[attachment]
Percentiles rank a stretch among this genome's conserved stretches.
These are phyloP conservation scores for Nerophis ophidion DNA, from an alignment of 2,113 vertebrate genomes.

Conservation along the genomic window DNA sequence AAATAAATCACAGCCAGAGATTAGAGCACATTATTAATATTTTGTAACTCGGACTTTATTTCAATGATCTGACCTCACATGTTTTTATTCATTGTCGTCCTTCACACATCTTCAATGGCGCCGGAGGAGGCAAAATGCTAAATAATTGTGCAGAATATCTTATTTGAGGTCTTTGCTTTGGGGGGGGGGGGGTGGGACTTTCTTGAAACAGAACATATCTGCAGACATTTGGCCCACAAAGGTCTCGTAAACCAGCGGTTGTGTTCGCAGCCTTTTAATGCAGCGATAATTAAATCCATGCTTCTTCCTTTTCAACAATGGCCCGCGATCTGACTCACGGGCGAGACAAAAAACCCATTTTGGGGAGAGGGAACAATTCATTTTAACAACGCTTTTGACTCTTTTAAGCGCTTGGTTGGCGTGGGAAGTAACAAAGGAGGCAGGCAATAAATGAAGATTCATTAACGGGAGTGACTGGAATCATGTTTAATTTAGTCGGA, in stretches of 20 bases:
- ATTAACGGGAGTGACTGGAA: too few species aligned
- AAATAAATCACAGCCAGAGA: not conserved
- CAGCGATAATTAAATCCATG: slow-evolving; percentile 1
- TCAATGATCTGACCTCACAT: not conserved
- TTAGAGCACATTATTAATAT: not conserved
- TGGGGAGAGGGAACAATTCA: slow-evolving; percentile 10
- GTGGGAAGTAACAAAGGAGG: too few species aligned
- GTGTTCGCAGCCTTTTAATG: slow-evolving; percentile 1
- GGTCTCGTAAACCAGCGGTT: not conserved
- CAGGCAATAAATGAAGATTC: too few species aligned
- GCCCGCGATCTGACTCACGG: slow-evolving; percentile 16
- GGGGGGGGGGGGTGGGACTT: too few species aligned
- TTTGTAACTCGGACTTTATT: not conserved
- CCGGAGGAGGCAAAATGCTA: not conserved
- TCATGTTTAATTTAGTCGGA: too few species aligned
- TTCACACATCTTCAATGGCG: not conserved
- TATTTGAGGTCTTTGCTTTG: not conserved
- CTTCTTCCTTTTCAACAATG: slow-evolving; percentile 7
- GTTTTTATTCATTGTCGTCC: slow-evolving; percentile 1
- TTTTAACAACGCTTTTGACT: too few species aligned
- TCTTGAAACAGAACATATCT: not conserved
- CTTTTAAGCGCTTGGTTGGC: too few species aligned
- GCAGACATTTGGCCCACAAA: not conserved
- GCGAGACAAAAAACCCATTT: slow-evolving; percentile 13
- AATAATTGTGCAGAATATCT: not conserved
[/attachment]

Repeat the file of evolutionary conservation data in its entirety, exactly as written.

Percentiles rank a stretch among this genome's conserved stretches.
These are phyloP conservation scores for Nerophis ophidion DNA, from an alignment of 2,113 vertebrate genomes.

Conservation along the genomic window DNA sequence AAATAAATCACAGCCAGAGATTAGAGCACATTATTAATATTTTGTAACTCGGACTTTATTTCAATGATCTGACCTCACATGTTTTTATTCATTGTCGTCCTTCACACATCTTCAATGGCGCCGGAGGAGGCAAAATGCTAAATAATTGTGCAGAATATCTTATTTGAGGTCTTTGCTTTGGGGGGGGGGGGGTGGGACTTTCTTGAAACAGAACATATCTGCAGACATTTGGCCCACAAAGGTCTCGTAAACCAGCGGTTGTGTTCGCAGCCTTTTAATGCAGCGATAATTAAATCCATGCTTCTTCCTTTTCAACAATGGCCCGCGATCTGACTCACGGGCGAGACAAAAAACCCATTTTGGGGAGAGGGAACAATTCATTTTAACAACGCTTTTGACTCTTTTAAGCGCTTGGTTGGCGTGGGAAGTAACAAAGGAGGCAGGCAATAAATGAAGATTCATTAACGGGAGTGACTGGAATCATGTTTAATTTAGTCGGA, in stretches of 20 bases:
- ATTAACGGGAGTGACTGGAA: too few species aligned
- AAATAAATCACAGCCAGAGA: not conserved
- CAGCGATAATTAAATCCATG: slow-evolving; percentile 1
- TCAATGATCTGACCTCACAT: not conserved
- TTAGAGCACATTATTAATAT: not conserved
- TGGGGAGAGGGAACAATTCA: slow-evolving; percentile 10
- GTGGGAAGTAACAAAGGAGG: too few species aligned
- GTGTTCGCAGCCTTTTAATG: slow-evolving; percentile 1
- GGTCTCGTAAACCAGCGGTT: not conserved
- CAGGCAATAAATGAAGATTC: too few species aligned
- GCCCGCGATCTGACTCACGG: slow-evolving; percentile 16
- GGGGGGGGGGGGTGGGACTT: too few species aligned
- TTTGTAACTCGGACTTTATT: not conserved
- CCGGAGGAGGCAAAATGCTA: not conserved
- TCATGTTTAATTTAGTCGGA: too few species aligned
- TTCACACATCTTCAATGGCG: not conserved
- TATTTGAGGTCTTTGCTTTG: not conserved
- CTTCTTCCTTTTCAACAATG: slow-evolving; percentile 7
- GTTTTTATTCATTGTCGTCC: slow-evolving; percentile 1
- TTTTAACAACGCTTTTGACT: too few species aligned
- TCTTGAAACAGAACATATCT: not conserved
- CTTTTAAGCGCTTGGTTGGC: too few species aligned
- GCAGACATTTGGCCCACAAA: not conserved
- GCGAGACAAAAAACCCATTT: slow-evolving; percentile 13
- AATAATTGTGCAGAATATCT: not conserved